Hague's German Russian Settlers Built St. Mary's Catholic Church
With an Old-World Elegance That Stands out Against the Drab Plains.
Herzog, Karen. "Prairie Jewels." Bismarck Tribune, 27 August 1995.
St. Mary's Catholic Church in Hague is nested in a ordinary
drab, gray-and-tan prairie landscape.
But hidden behind three immense bronze doors, enclosed within
high walls of red Hebron brick, unfolds her interior, an exquisite
Faberge egg, all robin's egg blue, rose and cream.
As artist Peter Faberge once created fabulous jeweled Easter eggs
for the Russian czars, the German-Russians of Hague created a breathtaking
gem of a church on the windy prairie emptiness - not once, but twice.
St. Mary's first brick church was destroyed by fire, ironically
on Ash Wednesday, February 13, 1929. Just over a year later, in
the iron heart of the Depression, parishioners had rebuilt its near-duplicate,
dedicating it June 19, 1930.
The stony hills of Emmons County were tilled to the tune of a
staggering 80,000 in 1930 dollars to lift those spires again. The
rebuilt church, valued at $l.2 million, is on the National Register
of Historic Places.
The churches of those devoted Catholic Dakota immigrants are the
subject of an upcoming book, "Those Magnificent Churches: Immigrant
Builders on the Prairie," by James Coomber, professor of English
at Concordia College, Moorhead, Minnesota with photographer Sheldon
Green and students Erin Conroy and Amy Kjesbo.
The architect of St. Mary's was Charles Hausler from St. Paul,
Minnesota who created in the Hague building a distinctive straight
nave, rather than a Romanesque cross structure, Coomber said. The
nave, named in Latin for its resemblance to a cavernous ship's belly,
is the large congregation area from the main entrance to the chancel.
The works of artisans from Belgium, Germany and France filled
the huge inner spaces with lush decoration. "St. Mary's is a pretty
sophisticated place artistically," Coomber said.
High overhead, the cross-vaulted ceiling of the nave is latticed
with x's of molded floral plasterwork. Floating above the center
aisle among those narrow ribs, a series of guilt-edged oil paintings
of the life of the Virgin Mary look down from the ceiling.
Thirteen stained glass windows portraying various saints glow
along the north-south walls of the church. The windows are created
of very refined glass and are expensive because of the great number
of pieces in each, Coomber said. A sophisticated use of color shows
in the windows, which are Roman-arched with semi-circular tops,
rather than pointed in the Gothic style. They are just beautiful
on a sunny day, Coomber said.
Statue-sized stations of the cross take worshippers along Jesus'
final journey to Golgotha.
Angels fill the sanctuary. More than 100 kneel, fill altar niches,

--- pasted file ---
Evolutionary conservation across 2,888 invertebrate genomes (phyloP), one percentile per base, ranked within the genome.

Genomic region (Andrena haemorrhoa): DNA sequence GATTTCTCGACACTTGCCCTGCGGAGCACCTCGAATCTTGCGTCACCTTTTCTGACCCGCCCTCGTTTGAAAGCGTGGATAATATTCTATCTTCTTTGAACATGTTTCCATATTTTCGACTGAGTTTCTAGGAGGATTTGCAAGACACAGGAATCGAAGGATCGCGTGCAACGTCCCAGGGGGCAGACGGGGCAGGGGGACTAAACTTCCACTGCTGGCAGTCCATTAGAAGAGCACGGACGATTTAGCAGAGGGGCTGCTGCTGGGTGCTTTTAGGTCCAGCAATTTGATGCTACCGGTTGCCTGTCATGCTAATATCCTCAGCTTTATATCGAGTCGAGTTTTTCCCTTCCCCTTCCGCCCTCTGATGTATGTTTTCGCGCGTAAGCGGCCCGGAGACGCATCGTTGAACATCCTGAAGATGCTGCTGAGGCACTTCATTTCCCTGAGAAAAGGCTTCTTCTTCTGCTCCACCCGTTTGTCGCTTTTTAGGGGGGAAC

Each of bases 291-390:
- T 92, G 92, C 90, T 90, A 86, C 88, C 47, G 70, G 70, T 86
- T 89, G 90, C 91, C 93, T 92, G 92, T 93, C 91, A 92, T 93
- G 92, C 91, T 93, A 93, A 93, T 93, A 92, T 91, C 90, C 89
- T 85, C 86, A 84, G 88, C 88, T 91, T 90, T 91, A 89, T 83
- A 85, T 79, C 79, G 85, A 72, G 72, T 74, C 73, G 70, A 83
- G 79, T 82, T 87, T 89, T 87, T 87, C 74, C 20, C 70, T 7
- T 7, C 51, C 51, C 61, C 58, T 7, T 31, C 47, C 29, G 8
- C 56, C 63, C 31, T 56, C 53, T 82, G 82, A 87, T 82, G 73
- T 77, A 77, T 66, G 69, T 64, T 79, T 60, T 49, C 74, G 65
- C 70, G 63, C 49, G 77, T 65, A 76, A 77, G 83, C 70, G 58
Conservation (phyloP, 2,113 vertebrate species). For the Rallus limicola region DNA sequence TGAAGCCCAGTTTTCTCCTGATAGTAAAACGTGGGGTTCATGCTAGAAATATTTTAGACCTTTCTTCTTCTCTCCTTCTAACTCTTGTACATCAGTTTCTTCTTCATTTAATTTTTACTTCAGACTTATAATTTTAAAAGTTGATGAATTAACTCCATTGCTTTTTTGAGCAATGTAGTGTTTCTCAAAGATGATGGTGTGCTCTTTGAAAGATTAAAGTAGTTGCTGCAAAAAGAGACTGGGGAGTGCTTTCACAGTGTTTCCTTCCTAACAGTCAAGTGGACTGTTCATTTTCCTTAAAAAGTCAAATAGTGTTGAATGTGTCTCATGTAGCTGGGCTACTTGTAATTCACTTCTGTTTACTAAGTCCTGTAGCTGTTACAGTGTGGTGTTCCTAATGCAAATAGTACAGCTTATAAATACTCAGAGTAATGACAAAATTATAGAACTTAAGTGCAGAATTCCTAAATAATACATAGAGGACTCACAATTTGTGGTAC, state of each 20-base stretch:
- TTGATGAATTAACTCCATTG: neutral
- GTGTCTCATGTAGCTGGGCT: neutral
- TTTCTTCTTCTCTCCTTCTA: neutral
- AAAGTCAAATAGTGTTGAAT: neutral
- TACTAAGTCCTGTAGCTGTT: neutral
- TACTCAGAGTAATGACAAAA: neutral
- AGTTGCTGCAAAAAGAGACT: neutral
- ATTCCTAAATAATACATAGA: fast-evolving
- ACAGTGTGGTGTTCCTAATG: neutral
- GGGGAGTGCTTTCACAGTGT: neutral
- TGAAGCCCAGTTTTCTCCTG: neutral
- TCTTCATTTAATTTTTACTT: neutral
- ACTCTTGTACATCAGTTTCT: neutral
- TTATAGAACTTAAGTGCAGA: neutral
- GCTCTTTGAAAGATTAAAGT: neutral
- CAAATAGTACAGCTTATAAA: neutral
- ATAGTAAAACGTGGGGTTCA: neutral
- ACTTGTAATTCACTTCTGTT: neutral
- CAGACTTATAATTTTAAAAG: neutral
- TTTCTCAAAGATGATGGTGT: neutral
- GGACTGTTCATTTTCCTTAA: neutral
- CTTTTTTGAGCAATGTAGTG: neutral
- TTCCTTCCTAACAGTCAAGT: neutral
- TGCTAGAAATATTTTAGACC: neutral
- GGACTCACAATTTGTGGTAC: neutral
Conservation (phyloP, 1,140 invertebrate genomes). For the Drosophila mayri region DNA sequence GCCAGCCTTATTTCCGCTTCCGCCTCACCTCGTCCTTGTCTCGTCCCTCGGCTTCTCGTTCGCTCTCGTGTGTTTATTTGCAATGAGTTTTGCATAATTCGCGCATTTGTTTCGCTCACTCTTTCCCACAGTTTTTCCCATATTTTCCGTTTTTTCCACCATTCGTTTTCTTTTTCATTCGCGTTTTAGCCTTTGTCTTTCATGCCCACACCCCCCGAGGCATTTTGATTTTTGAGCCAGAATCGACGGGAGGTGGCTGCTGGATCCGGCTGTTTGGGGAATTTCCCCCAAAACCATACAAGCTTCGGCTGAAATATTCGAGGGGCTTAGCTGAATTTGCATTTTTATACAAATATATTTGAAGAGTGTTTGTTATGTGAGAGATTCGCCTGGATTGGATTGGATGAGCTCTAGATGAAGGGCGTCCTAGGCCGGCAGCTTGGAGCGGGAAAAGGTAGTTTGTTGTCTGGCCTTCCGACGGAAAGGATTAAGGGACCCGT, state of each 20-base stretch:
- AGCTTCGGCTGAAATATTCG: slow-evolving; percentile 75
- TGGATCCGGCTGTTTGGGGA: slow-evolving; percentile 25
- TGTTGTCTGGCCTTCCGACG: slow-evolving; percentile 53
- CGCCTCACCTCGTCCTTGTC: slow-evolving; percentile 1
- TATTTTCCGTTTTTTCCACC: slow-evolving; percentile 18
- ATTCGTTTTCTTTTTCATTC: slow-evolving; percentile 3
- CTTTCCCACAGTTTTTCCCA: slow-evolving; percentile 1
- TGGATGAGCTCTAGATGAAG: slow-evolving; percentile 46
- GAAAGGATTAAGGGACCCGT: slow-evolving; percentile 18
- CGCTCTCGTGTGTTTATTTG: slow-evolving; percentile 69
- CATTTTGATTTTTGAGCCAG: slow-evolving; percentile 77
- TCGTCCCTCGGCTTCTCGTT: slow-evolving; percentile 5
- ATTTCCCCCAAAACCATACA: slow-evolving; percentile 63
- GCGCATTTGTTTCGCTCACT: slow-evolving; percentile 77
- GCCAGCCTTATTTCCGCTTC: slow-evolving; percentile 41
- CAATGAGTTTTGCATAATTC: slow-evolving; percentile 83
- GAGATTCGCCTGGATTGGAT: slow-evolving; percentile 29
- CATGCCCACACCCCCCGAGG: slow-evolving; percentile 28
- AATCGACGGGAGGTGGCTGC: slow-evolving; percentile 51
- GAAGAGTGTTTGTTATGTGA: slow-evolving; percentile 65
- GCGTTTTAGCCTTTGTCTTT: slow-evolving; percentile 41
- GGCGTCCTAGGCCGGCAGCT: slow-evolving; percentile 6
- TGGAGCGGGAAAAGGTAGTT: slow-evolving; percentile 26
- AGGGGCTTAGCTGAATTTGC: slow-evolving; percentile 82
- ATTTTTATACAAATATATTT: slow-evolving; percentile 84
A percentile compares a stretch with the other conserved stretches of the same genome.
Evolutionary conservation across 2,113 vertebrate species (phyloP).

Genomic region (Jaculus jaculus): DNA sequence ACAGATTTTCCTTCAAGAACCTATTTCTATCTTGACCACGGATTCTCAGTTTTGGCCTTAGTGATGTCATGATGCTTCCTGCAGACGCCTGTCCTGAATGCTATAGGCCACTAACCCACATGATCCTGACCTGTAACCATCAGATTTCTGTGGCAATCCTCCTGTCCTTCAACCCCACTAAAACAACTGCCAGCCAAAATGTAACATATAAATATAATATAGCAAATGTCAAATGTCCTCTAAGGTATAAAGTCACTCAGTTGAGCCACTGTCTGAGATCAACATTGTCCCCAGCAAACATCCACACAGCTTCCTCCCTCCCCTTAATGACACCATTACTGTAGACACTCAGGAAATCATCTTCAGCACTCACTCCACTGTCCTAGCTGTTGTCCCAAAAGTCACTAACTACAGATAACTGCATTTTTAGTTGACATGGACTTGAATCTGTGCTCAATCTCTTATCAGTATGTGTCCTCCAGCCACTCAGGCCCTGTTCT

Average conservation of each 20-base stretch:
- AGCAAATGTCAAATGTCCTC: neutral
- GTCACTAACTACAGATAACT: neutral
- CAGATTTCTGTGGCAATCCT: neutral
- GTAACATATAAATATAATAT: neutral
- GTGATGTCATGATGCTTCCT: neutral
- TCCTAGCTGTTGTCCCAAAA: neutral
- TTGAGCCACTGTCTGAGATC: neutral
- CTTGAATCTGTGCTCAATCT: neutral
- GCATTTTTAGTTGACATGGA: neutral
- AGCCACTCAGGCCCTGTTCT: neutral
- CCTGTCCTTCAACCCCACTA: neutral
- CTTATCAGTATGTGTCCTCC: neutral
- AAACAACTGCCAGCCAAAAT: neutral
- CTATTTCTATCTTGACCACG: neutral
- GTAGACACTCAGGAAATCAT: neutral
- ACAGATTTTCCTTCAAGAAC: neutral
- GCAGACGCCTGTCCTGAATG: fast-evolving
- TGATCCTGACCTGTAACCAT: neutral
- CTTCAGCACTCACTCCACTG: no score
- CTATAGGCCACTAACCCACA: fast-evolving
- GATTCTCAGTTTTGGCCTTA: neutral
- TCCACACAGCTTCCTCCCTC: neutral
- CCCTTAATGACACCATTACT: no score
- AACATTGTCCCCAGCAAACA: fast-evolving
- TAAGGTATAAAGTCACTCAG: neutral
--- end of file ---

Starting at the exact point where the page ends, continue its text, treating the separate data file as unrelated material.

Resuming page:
hold dishes with holy water, float on the walls or are pressed into
decorative molding. The delicate spires and domes of the High Altar
cup a statue of the Virgin, who wears a lighted crown.
An outside, up a typically gray and tan prairie hill, St. Mary's
cemetery is needled with traditional "eiserne kreuze," - iron cross
markers - where its pioneers rest. The cross symbolizes their faith,
the iron, endurance.
Church built for era that never came
Railroad companies and politicians had lured immigrants to fill
the immense Dakota prairies in the late 1800s with glowing promises
of boom times just around the corner, when 8 to 10 million people
would create a state as populous as Pennsylvania.
German-Russian immigrants, by the tens of thousands, toted their
dozen-children families to the prairies of Dakota Territory.
A century later, North Dakota still waits for that promised population
In building their new churches on the prairie, "these people were
preparing for a period of history that never happened," James Coomber
Eric Schmaltz. The author is immigrant Johann Schmalz’s great-grandson. Born in Minot, North Dakota, in 1971, he is Assistant Professor of History at Northwestern Oklahoma State University, where he teaches Modern European and World History. He expresses his eternal gratitude to old issues of the Emmons County Record as well as various extended relatives by blood or marriage who have assisted him with family history research over the past two decades, in particular Bro. Placid Gross, Mrs. Mary Lynn Axtman, Mrs. Nicole (French) Bailey, Prof. Amy Deibert, and Prof. Michael M. Miller.
These great churches were the product of a strong European tradition,
Coomber said, where the great cathedrals of Germany and France were
surrounded by modest homes of villagers, who, in great devotion
to their faith, were willing to sacrifice to have a magnificent
church of their town.
That attitude migrated with those immigrants to Ukraine, especially
in the Catholic settlements near the Black Sea. There the German
colonists lived in communal villages and traveled as many as 10
to 20 miles out of the villages to work their land.
Set down on the American prairies, they were appalled that the
Homestead Act required them to live separated on isolated sections
of land. So the church also became a social center, the glue which
kept a community together, Coomber said.
Reprinted with permission of the Bismarck Tribune.
The St. Mary's Catholic Church, Hague, ND, is featured in the
Churches on the Prairie: A Story of Immigrant Preists, Builders